As a Google SRE, do you ever modify business logic?
Charles Humble: And given that the SREs at Google are also programmers as distinct from sort of purely ops people, does that mean that you will actually get into the code itself, the sort of feature code and make modifications directly?
Jennifer Mace: Yeah. And I think that the way that I've been trying to think about it less as ops and more as reliability. So the phrase “SRE” has become a phrase and we don't think about what it says, it's just an acronym, it's just a word. So I tried to say instead, we are reliability engineers. We are not software engineers, we are reliability engineers. One of the tools that we do is we engineer software for reliability, but we will also engineer systems, change the architectures, make this traffic go to that traffic, which isn't per se software. But we definitely do go into the code. We will more frequently go into the code at the platform level or at the underlying frameworks that the binaries are built on. And we will less frequently go into the business logic and the features, but we will definitely sometimes go into the binaries and we will implement entire services on our own to do our jobs. Like I said, to automate the ops load. We call - “toil” is the thing that we are always looking for.
SRE at Google has a toil budget. No team is allowed to spend more than a certain percentage of their time doing toil and various people define toil in various ways. I personally define it as "boring, repetitive work that does not gain you permanent benefits." So if something is not all three of those, it isn't toil, right? Debugging an incident for the first time is not toil, it's operations, but it's not toil, because you're learning something. Debugging the same incident for the third time is toil because you're not learning anything. Why is this happening again, this is nonsense.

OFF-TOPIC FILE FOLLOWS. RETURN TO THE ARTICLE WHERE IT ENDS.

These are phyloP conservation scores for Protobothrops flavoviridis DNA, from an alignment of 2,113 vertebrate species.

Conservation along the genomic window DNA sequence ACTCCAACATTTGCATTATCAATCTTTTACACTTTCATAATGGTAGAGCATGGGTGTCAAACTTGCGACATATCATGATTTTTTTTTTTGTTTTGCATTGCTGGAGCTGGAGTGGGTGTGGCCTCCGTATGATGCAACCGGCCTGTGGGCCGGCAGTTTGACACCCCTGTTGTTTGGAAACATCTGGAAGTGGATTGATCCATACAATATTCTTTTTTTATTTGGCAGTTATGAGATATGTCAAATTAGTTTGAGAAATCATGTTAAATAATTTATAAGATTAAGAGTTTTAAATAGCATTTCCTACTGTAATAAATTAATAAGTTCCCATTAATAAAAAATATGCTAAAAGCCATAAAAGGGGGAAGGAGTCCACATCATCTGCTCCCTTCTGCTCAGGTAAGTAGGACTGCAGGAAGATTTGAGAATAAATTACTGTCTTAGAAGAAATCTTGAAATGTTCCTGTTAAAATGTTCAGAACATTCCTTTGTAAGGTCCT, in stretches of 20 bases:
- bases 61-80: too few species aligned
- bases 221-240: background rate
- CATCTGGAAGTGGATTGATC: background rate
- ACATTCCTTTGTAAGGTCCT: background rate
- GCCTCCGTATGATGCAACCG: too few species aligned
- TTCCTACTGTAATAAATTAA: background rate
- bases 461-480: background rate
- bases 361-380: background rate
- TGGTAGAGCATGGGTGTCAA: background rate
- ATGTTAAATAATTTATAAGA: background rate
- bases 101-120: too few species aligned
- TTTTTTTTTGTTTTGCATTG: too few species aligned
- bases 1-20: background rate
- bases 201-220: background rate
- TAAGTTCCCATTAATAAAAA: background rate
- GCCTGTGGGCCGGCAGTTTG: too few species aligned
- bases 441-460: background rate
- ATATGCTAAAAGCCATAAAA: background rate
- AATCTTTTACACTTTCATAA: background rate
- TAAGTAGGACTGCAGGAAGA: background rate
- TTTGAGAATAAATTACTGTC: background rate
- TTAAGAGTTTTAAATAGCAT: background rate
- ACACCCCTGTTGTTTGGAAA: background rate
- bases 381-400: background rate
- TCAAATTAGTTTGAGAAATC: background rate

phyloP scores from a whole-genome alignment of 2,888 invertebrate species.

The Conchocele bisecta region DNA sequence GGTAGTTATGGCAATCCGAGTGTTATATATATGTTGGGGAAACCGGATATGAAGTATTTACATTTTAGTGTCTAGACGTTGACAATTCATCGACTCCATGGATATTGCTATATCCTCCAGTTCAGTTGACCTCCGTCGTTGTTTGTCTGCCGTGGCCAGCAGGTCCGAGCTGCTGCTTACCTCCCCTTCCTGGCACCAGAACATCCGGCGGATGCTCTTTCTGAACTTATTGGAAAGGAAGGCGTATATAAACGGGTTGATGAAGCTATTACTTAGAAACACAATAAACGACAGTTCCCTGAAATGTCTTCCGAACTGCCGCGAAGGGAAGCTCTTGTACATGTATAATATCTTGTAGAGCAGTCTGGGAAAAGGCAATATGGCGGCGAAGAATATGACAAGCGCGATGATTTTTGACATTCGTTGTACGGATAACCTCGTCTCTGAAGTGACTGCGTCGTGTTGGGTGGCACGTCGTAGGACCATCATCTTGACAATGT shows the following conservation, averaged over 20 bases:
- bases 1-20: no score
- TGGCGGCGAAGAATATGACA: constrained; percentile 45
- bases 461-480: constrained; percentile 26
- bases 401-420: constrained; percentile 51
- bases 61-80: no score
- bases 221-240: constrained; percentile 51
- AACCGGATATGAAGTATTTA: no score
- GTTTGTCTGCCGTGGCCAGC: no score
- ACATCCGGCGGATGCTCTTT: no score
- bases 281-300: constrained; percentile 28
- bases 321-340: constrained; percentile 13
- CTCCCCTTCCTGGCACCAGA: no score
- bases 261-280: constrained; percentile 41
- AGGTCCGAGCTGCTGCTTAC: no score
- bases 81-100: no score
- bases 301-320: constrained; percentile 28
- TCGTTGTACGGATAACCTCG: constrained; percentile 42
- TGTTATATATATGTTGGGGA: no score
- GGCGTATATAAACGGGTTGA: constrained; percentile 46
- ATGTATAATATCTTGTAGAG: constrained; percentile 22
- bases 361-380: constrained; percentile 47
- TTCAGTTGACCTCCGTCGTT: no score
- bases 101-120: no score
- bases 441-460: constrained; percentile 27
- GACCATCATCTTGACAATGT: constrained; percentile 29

Charles Humble: I really like that actually because toils become one of those words again, it's got rather overloaded, but just because it's boring doesn't mean it's toil.
Jennifer Mace: Right. I'm thinking like refactoring your code so that the tests work well is boring and repetitive, but it's giving you a permanent benefit. So you do it.
Is the way you work with a legacy service different from how you work with something that's sort of brand new and greenfield?
Charles Humble: Is the way you work with a legacy service different from how you work with something that's sort of brand new and greenfield?
Jennifer Mace: I would say that it's pretty dang rare that SRE would be working on a new service from scratch, for a couple of reasons. One is we have a slight preference to start engagements after a developer team has launched something and run it for a period of time to show that it's stable. So we like developers to be their own ops for the first little bit and that helps sidestep some of the worst of the throwing it over the fence problem, because they've done it for six months.
So normally if an SRE team is engaged with a developer team who is developing something from scratch, something brand new we’ll be engaged on a review level, on a design review level, on a consultancy level, but not necessarily in the code. But we may be asked to step in and say, can you come help us put the monitoring right? We're not sure we're doing it correctly. Things like that.